Winters in the Rocky Mountains are certain to include snow—and plenty of it. This seasonal snowpack may make getting around on steep mountainous roads treacherous at times, but it also is frozen life-blood, sustaining the region’s year-round health.
As snow falls, the winter tourism industry comes to life, spurring a healthy economy based on skiing, snowboarding, and other winter sports. Places like Lava Hot Springs, Idaho, offer ice festivals and winter fests to celebrate the beauty of the snowfall, especially sweet when juxtaposed to frolicking in the hot springs that dot the region. But snow is more than a playground. The winter’s snowpack provides water for drinking, agriculture, and industrial uses year-round across the western United States, with reservoirs capturing some of the snowmelt for use through the dry summer days.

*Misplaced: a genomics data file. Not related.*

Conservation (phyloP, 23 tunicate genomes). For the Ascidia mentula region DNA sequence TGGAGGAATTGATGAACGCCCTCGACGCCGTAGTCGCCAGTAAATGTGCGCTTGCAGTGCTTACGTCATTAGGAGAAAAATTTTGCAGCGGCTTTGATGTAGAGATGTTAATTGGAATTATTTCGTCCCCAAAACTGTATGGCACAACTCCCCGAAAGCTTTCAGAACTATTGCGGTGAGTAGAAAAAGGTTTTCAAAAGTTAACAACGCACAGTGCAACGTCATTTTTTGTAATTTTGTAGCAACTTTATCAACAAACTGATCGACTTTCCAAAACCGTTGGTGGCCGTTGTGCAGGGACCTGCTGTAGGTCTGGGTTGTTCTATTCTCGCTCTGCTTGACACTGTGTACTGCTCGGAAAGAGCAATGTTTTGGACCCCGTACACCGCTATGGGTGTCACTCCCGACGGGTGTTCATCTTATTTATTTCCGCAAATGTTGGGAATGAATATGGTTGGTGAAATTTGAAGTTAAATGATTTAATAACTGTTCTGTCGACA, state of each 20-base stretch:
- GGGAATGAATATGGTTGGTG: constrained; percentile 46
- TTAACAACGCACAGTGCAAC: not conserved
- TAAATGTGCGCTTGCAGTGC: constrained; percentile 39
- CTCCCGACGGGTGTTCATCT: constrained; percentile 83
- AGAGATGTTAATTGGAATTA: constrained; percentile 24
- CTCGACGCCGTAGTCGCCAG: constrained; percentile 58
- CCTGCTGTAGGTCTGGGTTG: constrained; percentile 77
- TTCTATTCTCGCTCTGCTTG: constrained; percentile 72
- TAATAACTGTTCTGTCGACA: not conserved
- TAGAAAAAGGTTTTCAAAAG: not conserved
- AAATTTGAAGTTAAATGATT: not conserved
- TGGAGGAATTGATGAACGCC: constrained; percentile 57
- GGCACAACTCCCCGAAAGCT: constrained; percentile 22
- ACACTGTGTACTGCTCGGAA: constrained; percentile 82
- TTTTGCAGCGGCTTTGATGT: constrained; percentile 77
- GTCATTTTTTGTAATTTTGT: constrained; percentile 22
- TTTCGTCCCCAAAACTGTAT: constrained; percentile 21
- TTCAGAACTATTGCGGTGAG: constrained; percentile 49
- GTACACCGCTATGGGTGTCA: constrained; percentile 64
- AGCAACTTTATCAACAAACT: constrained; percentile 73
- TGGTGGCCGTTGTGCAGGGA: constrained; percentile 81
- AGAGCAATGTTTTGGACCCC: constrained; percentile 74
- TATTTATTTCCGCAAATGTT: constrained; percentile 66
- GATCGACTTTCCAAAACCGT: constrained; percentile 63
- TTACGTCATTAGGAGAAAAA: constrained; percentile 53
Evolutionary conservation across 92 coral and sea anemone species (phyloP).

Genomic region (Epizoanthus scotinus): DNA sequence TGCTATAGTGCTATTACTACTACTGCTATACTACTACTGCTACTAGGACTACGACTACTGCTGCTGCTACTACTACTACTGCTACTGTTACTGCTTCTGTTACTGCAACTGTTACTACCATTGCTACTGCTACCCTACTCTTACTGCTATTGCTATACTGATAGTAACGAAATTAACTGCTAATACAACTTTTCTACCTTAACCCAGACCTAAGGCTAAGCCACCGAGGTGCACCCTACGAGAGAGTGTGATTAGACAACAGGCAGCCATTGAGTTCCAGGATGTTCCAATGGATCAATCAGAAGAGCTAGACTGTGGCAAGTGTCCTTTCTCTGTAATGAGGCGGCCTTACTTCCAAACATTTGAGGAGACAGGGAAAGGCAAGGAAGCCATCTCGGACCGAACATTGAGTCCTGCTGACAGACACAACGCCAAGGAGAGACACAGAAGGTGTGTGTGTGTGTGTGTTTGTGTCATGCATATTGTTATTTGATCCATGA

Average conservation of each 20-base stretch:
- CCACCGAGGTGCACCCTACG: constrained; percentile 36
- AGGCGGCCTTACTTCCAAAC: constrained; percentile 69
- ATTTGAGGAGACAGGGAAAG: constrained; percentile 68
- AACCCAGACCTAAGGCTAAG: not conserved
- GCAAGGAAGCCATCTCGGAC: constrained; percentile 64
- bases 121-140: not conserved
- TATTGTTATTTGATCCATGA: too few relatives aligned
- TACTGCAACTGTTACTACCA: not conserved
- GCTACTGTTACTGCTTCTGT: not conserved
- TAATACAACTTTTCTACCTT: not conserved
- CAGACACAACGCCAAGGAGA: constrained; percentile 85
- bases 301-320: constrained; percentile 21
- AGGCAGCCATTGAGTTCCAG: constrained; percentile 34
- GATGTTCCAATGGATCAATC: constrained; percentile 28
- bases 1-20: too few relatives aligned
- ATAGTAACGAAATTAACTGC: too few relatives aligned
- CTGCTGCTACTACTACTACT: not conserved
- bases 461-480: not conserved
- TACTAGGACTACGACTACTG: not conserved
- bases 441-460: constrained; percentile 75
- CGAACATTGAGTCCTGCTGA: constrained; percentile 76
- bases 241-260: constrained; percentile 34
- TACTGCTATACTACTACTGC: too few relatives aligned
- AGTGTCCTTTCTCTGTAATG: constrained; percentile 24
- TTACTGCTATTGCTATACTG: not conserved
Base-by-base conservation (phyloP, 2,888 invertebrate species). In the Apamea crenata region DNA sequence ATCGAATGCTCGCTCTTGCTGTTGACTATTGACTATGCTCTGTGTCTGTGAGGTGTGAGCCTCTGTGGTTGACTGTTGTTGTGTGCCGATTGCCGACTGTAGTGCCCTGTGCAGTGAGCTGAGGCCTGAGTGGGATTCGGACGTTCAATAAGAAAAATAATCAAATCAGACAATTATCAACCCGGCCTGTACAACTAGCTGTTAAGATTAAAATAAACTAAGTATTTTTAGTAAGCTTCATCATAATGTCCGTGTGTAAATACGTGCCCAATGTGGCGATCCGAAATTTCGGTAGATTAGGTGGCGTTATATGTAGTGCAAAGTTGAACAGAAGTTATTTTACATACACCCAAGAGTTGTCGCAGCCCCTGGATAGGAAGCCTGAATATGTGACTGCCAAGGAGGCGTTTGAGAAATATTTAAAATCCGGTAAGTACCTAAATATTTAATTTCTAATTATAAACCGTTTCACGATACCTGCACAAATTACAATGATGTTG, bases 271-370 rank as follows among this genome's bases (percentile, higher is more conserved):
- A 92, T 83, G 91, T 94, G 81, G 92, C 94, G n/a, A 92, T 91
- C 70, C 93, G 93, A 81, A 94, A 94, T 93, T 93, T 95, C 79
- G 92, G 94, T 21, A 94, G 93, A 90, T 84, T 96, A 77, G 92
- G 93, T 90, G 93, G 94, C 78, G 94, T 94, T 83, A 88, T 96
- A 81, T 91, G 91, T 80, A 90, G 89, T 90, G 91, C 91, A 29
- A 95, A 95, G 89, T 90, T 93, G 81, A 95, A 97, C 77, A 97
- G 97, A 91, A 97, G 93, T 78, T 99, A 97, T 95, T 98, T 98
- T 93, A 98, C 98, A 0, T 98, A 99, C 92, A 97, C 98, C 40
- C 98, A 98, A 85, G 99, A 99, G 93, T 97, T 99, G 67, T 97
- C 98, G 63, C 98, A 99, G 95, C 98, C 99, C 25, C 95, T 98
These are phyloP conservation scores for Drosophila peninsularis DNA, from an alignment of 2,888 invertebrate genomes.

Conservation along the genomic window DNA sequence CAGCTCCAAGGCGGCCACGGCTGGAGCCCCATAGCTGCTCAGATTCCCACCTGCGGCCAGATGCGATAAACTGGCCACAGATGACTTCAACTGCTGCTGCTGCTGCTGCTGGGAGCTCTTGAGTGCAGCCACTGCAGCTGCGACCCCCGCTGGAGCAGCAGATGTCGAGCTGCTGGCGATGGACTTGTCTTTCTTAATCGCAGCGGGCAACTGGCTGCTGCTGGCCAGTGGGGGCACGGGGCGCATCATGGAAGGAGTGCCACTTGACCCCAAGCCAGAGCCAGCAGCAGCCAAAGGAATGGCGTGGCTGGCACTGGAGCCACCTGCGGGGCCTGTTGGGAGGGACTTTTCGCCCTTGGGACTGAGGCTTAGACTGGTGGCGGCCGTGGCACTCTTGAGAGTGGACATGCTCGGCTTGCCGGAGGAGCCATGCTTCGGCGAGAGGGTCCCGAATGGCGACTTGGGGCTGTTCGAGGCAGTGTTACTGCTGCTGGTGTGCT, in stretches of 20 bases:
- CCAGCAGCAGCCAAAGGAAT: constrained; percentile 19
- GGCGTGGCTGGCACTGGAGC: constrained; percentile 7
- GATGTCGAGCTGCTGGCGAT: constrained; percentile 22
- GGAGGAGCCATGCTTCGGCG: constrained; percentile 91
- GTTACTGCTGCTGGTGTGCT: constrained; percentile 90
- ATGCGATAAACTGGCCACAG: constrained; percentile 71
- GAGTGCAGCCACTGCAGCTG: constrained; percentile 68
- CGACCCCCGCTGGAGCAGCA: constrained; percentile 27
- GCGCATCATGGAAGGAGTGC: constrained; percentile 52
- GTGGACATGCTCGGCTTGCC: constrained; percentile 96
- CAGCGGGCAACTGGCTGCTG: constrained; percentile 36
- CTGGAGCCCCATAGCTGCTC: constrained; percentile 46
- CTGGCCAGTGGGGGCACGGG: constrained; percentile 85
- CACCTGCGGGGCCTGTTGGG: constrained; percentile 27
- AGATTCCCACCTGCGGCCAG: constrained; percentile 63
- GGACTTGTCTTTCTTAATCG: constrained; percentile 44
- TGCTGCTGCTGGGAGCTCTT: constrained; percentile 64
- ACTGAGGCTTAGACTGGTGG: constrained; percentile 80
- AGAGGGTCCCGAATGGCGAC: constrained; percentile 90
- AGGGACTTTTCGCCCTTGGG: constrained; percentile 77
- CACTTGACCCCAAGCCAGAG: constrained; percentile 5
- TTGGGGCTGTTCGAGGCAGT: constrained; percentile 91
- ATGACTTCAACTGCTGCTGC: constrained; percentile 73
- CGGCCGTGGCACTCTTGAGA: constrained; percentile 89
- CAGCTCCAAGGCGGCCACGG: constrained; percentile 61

On February 9, 2020, the Moderate Resolution Imaging Spectroradiometer (MODIS) on board NASA’s Terra satellite acquired a true-color image of snow across the Rocky Mountains. Utah’s Great Salt Lake can be seen just outside the snowline in the southwest, while the bright blue Bear Lake, which straddles the border between Utah and Idaho, sits in a field of bright white snow. The image shows parts of Utah, Idaho, Wyoming, and Montana.